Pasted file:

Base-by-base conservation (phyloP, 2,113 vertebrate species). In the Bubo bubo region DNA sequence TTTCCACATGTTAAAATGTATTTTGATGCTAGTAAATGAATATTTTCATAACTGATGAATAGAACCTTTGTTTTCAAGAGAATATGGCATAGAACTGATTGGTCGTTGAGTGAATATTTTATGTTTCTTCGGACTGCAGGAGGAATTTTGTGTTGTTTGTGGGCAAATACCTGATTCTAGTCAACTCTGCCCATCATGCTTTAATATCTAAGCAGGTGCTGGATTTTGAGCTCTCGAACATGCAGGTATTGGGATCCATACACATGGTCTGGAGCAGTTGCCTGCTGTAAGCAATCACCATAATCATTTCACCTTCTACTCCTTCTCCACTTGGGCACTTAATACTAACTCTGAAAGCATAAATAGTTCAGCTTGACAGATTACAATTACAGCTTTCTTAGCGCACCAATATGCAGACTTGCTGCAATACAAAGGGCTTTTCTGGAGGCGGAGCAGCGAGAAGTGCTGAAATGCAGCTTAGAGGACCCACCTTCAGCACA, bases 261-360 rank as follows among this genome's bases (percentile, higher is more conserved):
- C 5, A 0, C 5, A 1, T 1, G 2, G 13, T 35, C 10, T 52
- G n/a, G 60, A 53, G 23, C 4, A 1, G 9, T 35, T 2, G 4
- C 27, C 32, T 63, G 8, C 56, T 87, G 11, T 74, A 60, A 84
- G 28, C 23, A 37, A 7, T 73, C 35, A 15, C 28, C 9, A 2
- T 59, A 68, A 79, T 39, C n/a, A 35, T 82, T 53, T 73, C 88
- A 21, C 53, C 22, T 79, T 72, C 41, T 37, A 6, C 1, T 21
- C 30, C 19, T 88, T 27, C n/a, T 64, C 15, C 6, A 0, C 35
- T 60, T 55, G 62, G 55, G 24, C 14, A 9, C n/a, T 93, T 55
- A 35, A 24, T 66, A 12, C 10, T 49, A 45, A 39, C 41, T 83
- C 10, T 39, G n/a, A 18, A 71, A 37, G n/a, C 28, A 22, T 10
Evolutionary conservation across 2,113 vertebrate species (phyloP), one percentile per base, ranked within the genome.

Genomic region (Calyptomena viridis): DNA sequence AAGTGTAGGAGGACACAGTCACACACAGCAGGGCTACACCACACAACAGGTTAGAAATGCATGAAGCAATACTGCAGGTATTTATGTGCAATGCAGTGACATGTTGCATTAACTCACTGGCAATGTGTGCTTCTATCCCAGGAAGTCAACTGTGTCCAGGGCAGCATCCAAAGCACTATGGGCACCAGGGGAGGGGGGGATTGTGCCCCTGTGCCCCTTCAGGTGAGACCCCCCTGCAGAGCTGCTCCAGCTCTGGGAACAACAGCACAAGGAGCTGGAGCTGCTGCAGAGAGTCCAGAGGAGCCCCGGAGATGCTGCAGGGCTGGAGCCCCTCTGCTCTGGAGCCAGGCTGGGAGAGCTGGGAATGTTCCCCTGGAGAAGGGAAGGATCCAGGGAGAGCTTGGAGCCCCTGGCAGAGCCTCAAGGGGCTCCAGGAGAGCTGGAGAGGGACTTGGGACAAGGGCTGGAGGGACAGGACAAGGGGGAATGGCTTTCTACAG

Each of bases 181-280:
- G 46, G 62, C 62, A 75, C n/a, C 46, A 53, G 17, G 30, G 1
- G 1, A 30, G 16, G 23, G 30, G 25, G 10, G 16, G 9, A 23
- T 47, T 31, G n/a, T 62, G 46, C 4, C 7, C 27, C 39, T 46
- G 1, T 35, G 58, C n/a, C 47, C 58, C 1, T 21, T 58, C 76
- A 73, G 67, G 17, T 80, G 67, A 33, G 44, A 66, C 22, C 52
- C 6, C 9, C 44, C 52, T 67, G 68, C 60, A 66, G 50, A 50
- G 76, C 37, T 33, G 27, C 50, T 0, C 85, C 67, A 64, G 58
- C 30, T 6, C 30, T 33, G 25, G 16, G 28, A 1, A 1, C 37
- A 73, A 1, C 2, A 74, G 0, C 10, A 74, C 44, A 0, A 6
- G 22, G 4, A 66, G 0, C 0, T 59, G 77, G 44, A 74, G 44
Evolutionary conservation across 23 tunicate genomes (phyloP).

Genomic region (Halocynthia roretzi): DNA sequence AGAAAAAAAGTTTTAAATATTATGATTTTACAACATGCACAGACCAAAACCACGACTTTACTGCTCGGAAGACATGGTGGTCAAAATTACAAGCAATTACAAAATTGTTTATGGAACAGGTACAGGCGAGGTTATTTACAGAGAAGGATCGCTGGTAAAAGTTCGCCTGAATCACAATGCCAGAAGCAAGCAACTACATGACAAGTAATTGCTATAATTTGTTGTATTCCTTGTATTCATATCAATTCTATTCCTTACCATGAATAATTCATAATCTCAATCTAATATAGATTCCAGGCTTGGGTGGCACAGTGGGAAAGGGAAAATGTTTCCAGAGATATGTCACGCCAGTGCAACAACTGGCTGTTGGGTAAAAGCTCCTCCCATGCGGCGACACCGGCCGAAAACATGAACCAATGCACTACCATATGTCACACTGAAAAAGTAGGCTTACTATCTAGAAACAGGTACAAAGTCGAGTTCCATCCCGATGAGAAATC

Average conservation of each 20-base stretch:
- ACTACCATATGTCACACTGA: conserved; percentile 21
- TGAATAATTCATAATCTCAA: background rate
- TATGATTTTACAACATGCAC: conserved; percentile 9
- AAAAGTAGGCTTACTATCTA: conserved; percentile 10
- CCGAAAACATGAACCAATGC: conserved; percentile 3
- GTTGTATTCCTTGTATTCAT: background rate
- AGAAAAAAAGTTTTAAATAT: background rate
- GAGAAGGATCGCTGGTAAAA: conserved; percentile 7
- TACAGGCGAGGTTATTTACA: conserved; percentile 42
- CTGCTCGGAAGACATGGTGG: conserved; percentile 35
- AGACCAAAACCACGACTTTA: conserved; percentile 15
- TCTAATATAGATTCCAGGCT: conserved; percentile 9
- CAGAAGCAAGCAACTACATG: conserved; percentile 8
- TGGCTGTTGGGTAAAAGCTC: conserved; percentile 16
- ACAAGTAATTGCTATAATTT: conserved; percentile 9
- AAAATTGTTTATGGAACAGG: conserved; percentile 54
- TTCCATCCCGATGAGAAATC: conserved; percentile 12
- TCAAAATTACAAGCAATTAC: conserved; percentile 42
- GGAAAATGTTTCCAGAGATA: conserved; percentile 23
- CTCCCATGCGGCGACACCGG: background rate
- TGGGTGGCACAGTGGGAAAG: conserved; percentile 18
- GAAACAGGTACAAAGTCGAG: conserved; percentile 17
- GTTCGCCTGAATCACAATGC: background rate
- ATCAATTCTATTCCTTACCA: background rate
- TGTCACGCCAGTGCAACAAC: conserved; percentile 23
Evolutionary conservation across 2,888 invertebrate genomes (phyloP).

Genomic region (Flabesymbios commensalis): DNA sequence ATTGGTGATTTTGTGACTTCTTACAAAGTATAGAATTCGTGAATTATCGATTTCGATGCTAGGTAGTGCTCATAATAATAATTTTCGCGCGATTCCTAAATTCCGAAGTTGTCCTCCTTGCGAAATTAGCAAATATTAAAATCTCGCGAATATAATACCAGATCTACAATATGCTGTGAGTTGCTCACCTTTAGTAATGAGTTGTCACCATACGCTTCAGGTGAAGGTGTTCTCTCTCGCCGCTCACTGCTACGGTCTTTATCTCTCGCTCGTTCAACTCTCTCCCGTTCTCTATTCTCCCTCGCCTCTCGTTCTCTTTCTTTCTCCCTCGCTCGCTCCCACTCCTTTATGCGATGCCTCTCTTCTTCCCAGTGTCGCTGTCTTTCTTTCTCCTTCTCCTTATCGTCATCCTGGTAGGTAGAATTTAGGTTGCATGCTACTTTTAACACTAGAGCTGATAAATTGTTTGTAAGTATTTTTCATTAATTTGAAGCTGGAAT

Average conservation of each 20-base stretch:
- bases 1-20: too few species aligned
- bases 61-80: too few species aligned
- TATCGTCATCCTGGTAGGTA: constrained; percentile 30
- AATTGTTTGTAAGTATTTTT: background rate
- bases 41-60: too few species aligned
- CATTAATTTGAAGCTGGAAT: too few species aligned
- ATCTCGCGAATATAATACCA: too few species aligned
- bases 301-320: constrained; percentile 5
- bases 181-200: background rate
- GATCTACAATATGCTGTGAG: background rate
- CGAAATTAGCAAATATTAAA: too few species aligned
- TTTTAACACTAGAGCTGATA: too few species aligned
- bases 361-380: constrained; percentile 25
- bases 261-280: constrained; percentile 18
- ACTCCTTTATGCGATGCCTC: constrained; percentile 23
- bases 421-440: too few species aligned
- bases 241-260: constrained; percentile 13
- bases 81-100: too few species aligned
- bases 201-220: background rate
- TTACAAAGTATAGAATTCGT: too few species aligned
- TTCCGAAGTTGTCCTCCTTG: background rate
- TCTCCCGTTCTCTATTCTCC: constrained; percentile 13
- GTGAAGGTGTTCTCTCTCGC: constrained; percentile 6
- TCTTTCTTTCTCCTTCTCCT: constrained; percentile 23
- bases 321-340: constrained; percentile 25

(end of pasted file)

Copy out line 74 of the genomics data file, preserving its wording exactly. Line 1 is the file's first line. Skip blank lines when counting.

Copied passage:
- bases 201-220: background rate